Going on vacation? Why not drive to Russia?
January 2, 2001 5:54 AM   Subscribe

Going on vacation? Why not drive to Russia? This gives new meaning to "closer ties with Russia."
posted by bkdelong (9 comments total)
I can't think of the slightest idea why we'd want to participate in such a boondoggle. Just exactly what is this monster going to be used for? What is it that needs to travel that route which can't just as easily be shipped by sea, much cheaper and using existing technology?
posted by Steven Den Beste at 7:30 AM on January 2, 2001

It would be outstanding just for the sign in the middle (from the US to Russia) that would say "Welcome to Tomorrow" or the other way that says "Welcome to Yesterday."
posted by norm at 7:33 AM on January 2, 2001

"On the American side a road would have to be built from Fairbanks in the face of objections from environmentalists. For a rail tunnel, the nearest North American mainline station is at Prince George, British Columbia, 1,200 miles away. After a year of healthy oil and gas exports, however, Russia has record hard currency reserves and is keen to open up its frontiers for more mineral extraction."

That is one odd paragraph... First of all, where's the road, and where's the train? I can't figure out what the environmentalists are complaining about. Second of all, what does Russia's money have to do with it?

Steven, they said things about Russia's minerals (and they've got lots of dirt, lemme tell you...). I guess it's easier to haul the minerals to the US than all the way through Siberia? Erm... that doesn't make sense, as they already have a railroad (or is it just a highway) that goes that way...

I do hope that someone has done some math (nothing harder than standard arithmetic, don't want to strain, now) to at least know that the land route will be more economical than sea...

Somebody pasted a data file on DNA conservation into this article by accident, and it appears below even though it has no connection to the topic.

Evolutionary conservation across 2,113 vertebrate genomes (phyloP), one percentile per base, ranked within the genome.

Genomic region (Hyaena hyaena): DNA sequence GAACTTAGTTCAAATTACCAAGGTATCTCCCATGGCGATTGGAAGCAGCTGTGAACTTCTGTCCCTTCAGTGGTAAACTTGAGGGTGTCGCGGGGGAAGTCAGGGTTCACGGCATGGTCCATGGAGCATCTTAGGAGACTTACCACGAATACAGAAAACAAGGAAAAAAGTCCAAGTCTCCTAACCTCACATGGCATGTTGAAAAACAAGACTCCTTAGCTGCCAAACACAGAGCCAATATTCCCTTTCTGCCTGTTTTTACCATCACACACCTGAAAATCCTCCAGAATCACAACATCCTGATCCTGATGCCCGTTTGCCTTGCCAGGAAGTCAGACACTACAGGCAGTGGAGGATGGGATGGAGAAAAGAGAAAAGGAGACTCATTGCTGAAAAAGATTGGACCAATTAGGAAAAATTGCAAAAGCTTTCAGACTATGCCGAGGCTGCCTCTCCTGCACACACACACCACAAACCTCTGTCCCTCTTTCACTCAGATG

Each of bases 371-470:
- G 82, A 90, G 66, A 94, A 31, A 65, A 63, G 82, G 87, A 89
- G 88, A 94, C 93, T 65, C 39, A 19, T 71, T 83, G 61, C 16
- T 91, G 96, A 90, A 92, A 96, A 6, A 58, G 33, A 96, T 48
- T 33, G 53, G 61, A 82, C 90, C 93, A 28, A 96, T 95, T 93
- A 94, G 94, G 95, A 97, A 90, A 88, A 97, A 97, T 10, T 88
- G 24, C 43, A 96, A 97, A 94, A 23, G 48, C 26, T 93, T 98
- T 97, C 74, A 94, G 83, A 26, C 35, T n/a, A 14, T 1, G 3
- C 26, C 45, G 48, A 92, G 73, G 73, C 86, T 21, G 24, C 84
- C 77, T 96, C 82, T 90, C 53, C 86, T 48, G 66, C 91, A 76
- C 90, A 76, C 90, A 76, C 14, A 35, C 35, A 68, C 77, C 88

posted by whatnotever at 7:55 AM on January 2, 2001

Damn! I was hoping the tunnel would try to cross a tectonic plate boundary! ... no such luck.
posted by whatnotever at 7:56 AM on January 2, 2001

I don't like this one bit.

Sure, it looks like a harmless tunnel for shipping coal and vodka but before you know it the Red Army will be driving their tanks into North America and Disney World will be converted to a tractor factory.

Those sneaky commie bastards.
posted by bondcliff at 8:19 AM on January 2, 2001

It is cheaper to haul minerals or any other kind of bulk cargo by sea -- substantially cheaper -- than by rail. (Rail, in turn, is far cheaper than trucks.) Also, the route being described would cost a lot to maintain; it's been known to snow in Alaska and Siberia and all of that would have to be kept clear. In the mean time, no tunnel that long can be used with any vehicle powered by combustion because the air would go foul and kill the people inside. The Chunnel uses electric trains (and still has a substantial ventilation system so that people don't smother) and that's really the only choice here as well. So any talk about roads is meaningless; it would have to be electric rail.

I certainly can't see it becoming a significant passenger route (e.g. tourists) who would be more likely to fly if they're going that way at all, so the only justification for it would be to haul industrial products and raw materials. And those can more easily be moved by ship. Eastern Russia doesn't have really very good ports, but it would cost a lot less to rehabilitate one of them and connect it to the rail network than to do what this guy is proposing.